Latest city centre accident sparks call for pedestrian zone
Published 28/11/2008 | 00:01
Fresh calls have been made for Belfast city centre to become a pedestrianised zone after another shopper was knocked down in the busy retail area yesterday.
Former Lord Mayor Jim Rodgers said yesterday’s accident, where an elderly woman was knocked down by a car as she crossed the busy Royal Avenue just outside the entrance of Castle Court shortly after 2pm, was another example of why traffic should be removed from the area.
Dozens of Christmas shoppers watched in shock as police and paramedics attended to the distressed elderly woman, who was knocked down by the silver car which was displaying R-plates.
A PSNI spokesman said they received a report shortly after 2pm that a pedestrian had been struck down on Royal Avenue and had been taken to hospital for treatment for non-life threatening injuries.
Just over two weeks ago, Dunmurry teenager Ciara Park died after she was knocked down by a bus at the busy intersection of Royal Avenue and Castle Place. The site is just metres from yesterday’s accident.
Following Ciara’s death it emerged she was the third person to be hit by a bus in the city centre that week. A 48-year-old man was hit by a bus at the junction of Donegall Square North and Donegall Square West on November 8 and a girl was hit by a bus as she stepped off a kerb, but was not injured on November 12.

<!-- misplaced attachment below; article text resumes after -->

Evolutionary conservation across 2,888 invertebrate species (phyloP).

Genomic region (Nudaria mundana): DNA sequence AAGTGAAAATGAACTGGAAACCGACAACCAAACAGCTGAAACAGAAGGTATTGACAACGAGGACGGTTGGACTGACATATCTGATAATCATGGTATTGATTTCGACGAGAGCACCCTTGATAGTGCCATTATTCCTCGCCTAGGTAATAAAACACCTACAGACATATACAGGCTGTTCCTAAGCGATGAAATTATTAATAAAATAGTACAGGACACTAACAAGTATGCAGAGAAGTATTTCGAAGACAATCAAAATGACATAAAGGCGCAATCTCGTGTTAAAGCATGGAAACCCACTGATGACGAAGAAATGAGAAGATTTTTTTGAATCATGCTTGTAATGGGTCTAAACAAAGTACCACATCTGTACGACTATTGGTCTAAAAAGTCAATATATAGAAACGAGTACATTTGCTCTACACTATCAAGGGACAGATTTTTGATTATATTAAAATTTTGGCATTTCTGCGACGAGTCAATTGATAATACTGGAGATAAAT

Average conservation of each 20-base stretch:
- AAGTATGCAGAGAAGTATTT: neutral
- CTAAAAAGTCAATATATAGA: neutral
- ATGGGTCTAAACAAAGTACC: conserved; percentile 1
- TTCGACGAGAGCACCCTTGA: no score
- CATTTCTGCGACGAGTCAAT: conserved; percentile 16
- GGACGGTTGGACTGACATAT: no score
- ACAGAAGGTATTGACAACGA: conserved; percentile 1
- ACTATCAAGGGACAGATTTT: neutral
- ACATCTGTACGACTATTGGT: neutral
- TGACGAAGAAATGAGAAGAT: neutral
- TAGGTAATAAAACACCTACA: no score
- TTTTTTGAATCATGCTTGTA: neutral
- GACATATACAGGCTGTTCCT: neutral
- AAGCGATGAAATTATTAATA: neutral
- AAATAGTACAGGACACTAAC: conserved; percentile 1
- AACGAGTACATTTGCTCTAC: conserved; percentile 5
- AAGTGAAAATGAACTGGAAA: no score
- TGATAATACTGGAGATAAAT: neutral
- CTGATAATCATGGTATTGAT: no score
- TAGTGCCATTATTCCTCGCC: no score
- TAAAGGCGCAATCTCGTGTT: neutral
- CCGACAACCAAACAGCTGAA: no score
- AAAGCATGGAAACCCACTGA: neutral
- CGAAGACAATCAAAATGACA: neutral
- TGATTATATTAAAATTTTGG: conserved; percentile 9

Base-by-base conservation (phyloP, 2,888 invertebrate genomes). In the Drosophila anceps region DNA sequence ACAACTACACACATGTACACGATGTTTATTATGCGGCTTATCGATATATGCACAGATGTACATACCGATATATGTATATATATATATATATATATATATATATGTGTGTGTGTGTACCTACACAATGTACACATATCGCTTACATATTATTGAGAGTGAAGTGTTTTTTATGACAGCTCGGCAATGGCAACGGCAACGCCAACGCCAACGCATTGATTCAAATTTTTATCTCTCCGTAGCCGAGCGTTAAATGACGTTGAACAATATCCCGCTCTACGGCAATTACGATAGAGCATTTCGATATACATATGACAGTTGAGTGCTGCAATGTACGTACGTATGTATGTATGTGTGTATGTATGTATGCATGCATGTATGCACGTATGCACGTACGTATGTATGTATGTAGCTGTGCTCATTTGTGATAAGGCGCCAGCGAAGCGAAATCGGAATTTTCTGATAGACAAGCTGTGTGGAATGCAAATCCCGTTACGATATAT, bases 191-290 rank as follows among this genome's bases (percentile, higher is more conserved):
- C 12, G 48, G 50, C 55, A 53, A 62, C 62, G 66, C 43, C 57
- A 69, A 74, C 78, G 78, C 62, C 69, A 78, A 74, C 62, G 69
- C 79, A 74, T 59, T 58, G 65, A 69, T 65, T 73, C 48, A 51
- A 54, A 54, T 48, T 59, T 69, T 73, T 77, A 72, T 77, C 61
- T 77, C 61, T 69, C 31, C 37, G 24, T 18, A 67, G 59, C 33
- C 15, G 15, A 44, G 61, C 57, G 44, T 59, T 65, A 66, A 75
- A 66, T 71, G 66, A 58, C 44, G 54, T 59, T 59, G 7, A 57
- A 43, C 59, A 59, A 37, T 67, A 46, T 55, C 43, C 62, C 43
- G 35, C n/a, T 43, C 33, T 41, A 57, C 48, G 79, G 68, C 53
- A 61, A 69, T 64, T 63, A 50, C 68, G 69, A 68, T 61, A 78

Buses are the only vehicles allowed along Royal Avenue at all times. However, delivery vans can use the road to make deliveries until 11am. Cars are not permitted to drive along Royal Avenue.
“We need that whole area pedestrianised,” Jim Rodgers told the Belfast Telegraph last night.
“The unfortunate thing is that there are plans — that probably won’t come into operation for three to four years — to have Royal Avenue as a one-way system. Donegall Place will be pedestrianised, but the rest of it will not.
“I feel Donegall Place and Royal Avenue should be pedestrianised.
“Everyday when you walk along Donegall Place with cars parked on either side and into Royal Avenue, especially at its junction with Castle Street and Place as well as the shopping centre, you are asking for trouble.
“With Castle Court, people just wander across, thinking it’s pedestrianised and it’s not.”